Photographs showing a raw festering wound on a shark that was hooked and released by researchers at the Farallon Islands in late 2009 have surfaced, igniting questions about a controversial tagging process and setting the shark research community aflame with accusations and counterattacks.
The images depict “Junior,” a great white shark that San Diego marine biologist Michael Domeier fitted with a “SPOT” tag and released on Oct. 29, 2009. During the procedure, which involved bringing the shark aboard a floating platform, the shark was accidentally hooked in the throat. Researchers performed an impromptu surgery using bolt clippers inserted through one of its gill slits to cut the hook, part of which was left in the animal’s throat when the scientists let it go. They also bolted a Smart Position or Temperature Transmitting (SPOT) satellite tag to the shark’s dorsal fin.
Junior was caught, tagged, and released within the boundaries of the Gulf of the Farallones National Marine Sanctuary, a federal zone where white shark protections include a prohibition on approaching within 164 feet of one of the animals. Though multiple scientists warned that Domeier’s hands-on approach to tagging great whites could injure such large, heavy fish, federal and state officials jointly green-lighted the project.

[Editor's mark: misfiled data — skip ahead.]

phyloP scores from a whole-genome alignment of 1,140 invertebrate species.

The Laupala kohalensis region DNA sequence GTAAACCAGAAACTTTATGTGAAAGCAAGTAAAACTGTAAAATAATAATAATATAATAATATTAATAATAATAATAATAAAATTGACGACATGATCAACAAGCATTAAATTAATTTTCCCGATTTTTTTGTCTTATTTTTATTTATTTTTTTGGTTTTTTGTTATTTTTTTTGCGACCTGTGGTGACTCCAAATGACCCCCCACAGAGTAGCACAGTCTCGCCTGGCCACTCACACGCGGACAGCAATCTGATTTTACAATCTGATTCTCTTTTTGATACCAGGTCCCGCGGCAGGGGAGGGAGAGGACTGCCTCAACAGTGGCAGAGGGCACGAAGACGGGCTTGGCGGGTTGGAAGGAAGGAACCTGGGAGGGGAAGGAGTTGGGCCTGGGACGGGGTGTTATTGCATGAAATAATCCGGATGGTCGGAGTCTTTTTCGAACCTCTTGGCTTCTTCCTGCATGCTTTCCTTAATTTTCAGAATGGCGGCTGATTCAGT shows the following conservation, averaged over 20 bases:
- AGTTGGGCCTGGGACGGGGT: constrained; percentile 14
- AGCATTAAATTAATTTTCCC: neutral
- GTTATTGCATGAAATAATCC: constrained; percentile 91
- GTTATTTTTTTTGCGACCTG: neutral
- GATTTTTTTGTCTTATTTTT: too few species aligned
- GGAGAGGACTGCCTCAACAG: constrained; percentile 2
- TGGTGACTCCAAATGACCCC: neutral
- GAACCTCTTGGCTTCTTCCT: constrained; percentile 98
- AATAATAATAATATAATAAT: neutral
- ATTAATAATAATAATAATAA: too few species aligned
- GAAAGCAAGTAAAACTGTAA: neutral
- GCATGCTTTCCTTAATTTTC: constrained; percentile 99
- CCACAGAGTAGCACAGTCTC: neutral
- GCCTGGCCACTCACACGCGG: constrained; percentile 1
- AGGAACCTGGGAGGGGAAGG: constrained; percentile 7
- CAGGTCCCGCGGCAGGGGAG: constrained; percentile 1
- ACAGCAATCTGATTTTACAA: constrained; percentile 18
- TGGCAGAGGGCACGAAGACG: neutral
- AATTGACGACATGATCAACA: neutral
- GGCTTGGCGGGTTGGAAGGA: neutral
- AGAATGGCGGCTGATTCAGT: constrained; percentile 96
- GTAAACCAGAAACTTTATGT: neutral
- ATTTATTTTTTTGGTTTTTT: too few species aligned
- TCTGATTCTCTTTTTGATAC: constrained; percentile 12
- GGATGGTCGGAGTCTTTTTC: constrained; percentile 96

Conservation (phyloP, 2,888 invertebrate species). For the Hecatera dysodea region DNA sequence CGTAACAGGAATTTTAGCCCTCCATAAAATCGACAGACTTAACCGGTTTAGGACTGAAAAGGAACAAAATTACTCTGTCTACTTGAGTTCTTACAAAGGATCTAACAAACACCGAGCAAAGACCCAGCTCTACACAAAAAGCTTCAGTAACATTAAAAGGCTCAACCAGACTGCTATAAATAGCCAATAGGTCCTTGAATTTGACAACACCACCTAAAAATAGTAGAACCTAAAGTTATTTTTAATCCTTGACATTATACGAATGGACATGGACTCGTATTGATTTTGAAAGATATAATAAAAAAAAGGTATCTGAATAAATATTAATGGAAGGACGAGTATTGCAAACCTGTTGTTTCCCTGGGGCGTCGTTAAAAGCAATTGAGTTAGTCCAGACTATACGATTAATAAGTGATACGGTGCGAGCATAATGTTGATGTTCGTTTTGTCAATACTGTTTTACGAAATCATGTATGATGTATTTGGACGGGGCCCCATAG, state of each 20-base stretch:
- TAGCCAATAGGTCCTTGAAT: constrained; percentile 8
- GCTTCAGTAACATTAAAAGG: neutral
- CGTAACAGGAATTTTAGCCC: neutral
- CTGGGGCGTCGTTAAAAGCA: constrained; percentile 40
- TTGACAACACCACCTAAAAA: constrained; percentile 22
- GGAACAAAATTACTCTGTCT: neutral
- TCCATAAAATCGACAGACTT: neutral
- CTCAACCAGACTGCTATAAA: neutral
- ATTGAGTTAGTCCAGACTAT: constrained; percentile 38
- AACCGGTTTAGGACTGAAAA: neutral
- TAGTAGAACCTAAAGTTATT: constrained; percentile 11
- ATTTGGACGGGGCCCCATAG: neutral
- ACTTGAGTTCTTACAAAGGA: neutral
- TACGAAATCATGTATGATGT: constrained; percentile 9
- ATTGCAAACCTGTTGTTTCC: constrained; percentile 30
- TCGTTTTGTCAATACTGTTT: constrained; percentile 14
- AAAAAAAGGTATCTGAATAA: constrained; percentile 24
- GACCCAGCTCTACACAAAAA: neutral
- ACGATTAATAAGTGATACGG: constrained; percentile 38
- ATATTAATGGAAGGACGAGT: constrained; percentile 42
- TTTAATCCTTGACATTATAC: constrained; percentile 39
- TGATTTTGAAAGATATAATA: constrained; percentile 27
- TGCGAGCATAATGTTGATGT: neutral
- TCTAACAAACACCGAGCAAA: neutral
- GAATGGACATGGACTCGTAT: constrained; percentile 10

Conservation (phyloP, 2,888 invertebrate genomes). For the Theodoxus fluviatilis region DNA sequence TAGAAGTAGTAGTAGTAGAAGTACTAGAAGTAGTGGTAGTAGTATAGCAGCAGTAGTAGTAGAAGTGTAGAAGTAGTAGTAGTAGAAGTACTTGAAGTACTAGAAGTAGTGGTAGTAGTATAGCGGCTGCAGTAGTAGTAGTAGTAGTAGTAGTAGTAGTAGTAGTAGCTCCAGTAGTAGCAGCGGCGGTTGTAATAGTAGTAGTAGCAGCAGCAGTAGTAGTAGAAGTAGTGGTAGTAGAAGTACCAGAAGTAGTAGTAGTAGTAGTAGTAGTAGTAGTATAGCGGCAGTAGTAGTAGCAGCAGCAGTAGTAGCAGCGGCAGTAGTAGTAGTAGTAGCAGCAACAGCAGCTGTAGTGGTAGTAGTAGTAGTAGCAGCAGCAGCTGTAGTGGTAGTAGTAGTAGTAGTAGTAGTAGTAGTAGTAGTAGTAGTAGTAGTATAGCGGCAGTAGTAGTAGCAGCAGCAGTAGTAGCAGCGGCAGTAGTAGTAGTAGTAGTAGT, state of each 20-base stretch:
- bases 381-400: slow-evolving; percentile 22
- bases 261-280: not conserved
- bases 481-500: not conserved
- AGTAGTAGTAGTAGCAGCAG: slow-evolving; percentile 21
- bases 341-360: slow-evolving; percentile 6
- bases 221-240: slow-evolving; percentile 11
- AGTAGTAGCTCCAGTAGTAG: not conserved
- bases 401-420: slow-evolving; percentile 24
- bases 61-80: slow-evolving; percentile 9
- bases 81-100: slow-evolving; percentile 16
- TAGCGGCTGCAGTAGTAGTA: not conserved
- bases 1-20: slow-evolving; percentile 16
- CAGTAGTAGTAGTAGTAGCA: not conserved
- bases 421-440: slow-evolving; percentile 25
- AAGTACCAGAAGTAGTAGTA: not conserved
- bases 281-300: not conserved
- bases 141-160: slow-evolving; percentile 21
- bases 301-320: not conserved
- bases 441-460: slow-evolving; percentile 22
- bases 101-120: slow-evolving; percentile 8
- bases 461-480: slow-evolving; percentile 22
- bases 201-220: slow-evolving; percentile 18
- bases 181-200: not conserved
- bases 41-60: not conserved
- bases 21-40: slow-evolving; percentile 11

Questions immediately arose about Junior’s health following Domeier’s tagging operation. National Oceanic and Atmospheric Administration (NOAA) officials who oversaw Domeier’s permit assuaged concerns that the shark might have been seriously wounded.
A year later, Junior was not faring so well. Recently surfaced images, which were captured in October 2010 and leaked by an unknown source, show a gaunt animal wearing a SPOT tag in its fin and bearing a large exposed wound on the right side of its face. Multiple shark experts are blaming Domeier for Junior’s condition.
Just what caused the shark’s injury is not clear, however. Though Junior was hooked in the esophagus, his current wound is located just outside the right rear corner of his jaw.
When contacted for comment, Domeier, a marine biologist with more than 15 years of field experience, referred this reporter to the website of his nonprofit organization, Marine Conservation Science Institute, where he posted a statement in March saying the injury “was clearly inflicted by another white shark.” Such events are commonplace among great white sharks and, according to Domeier, can result in temporary weight loss of the injured animal. Domeier’s website also states that Junior has swum thousands of miles since the October 2010 photographs and was detected halfway between Hawaii and the mainland on March 23, 2011.
Many of Domeier’s critics support more traditional shark-tagging methods by which a hand-held lance is used to affix a transmitter to the flank of a free-swimming shark.
Sean Van Sommeran, founder of the Pelagic Shark Research Foundation in Santa Cruz, has opposed Domeier’s SPOT-tagging research since he began applying it to great whites several years ago in Mexican waters. In an email to the Weekly, Van Sommeran called Domeier’s methods “a huge leap backwards (overboard) for shark research conservation.”